Partial Knee Replacement: Causes of Persistent Pain and Reasons for Revision
If you are experiencing pain after a partial knee replacement, it is essential to determine the cause of that pain. There can be many reasons for discomfort after surgery; some may require revision knee replacement surgery to correct. This blog post will discuss the most common causes of pain following partial knee replacement surgery and what you can do if you are experiencing problems.
A partial knee replacement is a type of joint replacement surgery where only a portion of the knee is replaced with metal and plastic. The most common reason for this type of surgery is to relieve pain from arthritis. Arthritis is a condition that causes the cartilage in your joints to break down, which can lead to pain, stiffness, and swelling. Although partial knee replacement surgery can effectively relieve these symptoms, some patients may still experience pain after the surgery.
Complete recovery following a partial knee replacement can take up to a year after surgery. Not every patient recovers at the same rate. While most patients achieve 80% of their recovery within 2 – 3 months, some patients may take several months longer than expected to recover. Appropriate pain medication with multimodal pain management, ice, and physical therapy are the keys to successful recovery.
Worsening or persistent pain after surgery that is not improving may be signs that your partial knee replacement has failed. There are many reasons why partial knee replacement surgery may fail. Some of the most common causes include:
Poor Indications for Partial Knee Replacement:
In some cases, partial knee replacement surgery is not the best treatment option for a patient. This can be due to factors such as advanced arthritis, ACL tear, severe deformity, significant flexion contracture, or inflammatory arthritis.
Advanced Arthritis at the Time of Initial Surgery
Patients with arthritis in multiple compartments may be unsuitable for knee replacements. This may lead to rapid deterioration of the partial knee replacement. Some patients will notice that they never seemed to have much improvement from their partial knee replacements. Similarly, patients with inflammatory arthritis, such as rheumatoid arthritis, have disease in all of the compartments of their knees.
The ligaments around the knee are crucial to the stability of the knee. An injury to one of the ligaments, especially the Anterior Cruciate Ligament (ACL), is generally considered a reason not to have a partial knee replacement. An unstable knee in a partial knee replacement setting may lead to persistent feelings of instability or pain.
Partial knee replacements are not designed to correct knee deformity. Patients with a severe deformity or significant flexion contracture who undergo partial knee replacement will not see the resolution of problems stemming from their deformity. This may lead to decreased satisfaction with a partial knee replacement.
An infected partial knee replacement can present with pain. You may notice the pain developing after recovery that doesn’t seem to improve. Laboratory tests and aspiration with a needle are usually required to confirm the diagnosis.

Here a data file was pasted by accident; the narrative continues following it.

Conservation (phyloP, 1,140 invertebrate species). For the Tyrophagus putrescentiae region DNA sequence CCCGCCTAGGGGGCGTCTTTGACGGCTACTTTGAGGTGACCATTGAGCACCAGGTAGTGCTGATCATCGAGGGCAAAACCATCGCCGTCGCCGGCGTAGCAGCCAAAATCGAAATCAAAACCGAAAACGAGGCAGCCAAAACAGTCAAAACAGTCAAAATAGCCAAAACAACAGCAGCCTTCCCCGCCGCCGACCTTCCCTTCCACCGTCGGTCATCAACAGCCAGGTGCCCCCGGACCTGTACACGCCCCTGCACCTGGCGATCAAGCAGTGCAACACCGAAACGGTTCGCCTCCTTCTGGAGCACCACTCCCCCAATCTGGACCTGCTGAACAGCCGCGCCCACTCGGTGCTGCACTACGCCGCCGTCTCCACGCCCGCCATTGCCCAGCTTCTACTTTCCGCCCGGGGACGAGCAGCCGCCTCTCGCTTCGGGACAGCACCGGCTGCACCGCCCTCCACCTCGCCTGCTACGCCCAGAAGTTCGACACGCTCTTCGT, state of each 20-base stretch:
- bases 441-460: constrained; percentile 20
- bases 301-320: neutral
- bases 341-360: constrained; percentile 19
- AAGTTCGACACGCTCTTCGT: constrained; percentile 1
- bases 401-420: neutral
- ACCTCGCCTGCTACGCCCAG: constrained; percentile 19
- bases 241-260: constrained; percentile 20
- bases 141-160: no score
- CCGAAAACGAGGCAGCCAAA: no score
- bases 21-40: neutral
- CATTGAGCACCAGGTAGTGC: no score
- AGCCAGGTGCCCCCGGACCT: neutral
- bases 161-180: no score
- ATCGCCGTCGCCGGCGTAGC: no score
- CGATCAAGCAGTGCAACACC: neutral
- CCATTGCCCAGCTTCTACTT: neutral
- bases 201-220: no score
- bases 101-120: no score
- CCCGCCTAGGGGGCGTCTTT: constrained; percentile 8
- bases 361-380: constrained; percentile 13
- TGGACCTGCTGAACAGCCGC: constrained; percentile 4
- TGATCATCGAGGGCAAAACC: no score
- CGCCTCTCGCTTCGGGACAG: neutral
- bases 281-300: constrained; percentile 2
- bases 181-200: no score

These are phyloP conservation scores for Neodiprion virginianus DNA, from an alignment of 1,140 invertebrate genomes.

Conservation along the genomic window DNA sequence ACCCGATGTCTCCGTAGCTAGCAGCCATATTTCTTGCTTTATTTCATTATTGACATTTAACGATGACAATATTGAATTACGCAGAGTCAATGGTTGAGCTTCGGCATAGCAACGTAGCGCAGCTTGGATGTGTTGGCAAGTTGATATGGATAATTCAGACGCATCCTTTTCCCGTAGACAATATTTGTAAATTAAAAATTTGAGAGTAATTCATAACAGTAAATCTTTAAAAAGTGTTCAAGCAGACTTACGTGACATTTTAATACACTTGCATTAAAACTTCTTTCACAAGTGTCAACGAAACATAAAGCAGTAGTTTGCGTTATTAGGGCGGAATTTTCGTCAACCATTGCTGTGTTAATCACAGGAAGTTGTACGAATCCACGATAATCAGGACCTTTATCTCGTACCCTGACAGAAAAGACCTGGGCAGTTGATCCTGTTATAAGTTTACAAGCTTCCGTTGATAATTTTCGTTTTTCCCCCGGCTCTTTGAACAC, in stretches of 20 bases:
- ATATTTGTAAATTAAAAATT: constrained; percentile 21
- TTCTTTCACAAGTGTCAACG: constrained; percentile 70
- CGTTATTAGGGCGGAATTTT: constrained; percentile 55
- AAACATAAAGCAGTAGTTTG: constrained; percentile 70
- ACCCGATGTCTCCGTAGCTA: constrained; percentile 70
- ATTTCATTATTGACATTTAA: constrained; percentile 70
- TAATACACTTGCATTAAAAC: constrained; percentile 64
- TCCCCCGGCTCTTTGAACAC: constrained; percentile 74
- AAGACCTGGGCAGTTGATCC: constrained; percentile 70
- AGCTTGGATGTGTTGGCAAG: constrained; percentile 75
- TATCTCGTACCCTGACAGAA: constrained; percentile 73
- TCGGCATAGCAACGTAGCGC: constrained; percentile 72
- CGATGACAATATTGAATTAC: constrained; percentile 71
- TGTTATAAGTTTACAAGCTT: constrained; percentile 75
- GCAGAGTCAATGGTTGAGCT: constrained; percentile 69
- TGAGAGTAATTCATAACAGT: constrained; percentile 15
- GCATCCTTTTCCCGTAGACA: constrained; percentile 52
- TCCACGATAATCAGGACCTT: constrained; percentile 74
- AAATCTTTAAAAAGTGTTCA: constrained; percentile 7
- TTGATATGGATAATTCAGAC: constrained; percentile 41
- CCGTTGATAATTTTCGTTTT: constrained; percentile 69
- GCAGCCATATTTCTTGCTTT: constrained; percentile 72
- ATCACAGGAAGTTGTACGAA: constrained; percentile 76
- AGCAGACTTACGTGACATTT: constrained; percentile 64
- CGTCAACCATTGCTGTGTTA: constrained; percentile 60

Placing the partial knee replacement in the wrong position can lead to edge loading of the plastic component of the knee replacement and early failure. Placing the components too tightly can lead to the progression of arthritis. Placing the components with too much laxity can lead to knee instability. It is essential to have a surgeon with experience placing partial knee replacements to lower the chance of failure.
Loose knee replacements are a common cause of revision surgery after partial knee replacement. As the components wear out, the components can begin to toggle. It is the motion of these implants within the bone that cause pain. Failed implants require revision to total knee replacements to improve pain.
Progression of arthritis
Sometimes patients develop arthritis in other parts of the knee. While many partial knee replacements can last a lifetime, patients may continue to wear out the other compartments in their knee with regular wear and tear. As this happens, many patients will notice pain in areas of their knee where they didn’t feel it before.
Fractures around a partial knee replacement can occur when the cuts made for the implants are too deep into the bone. This is more likely to occur in smaller patients as there is less bone to work with. Often when this happens, revision to total knee replacement is required early in the recovery.
If you are experiencing persistent pain after partial knee replacement, it is crucial to seek medical attention. There are many potential causes of your pain; only a trained medical professional can properly diagnose and treat your condition. In some cases, revision knee replacement surgery may be required to improve symptoms. Be sure to discuss your treatment options with your doctor to make the best decision for your situation.
Don’t hesitate to contact our office if you have any questions or want to learn more about partial knee replacement. We would be happy to help you schedule a consultation with Dr. Morton.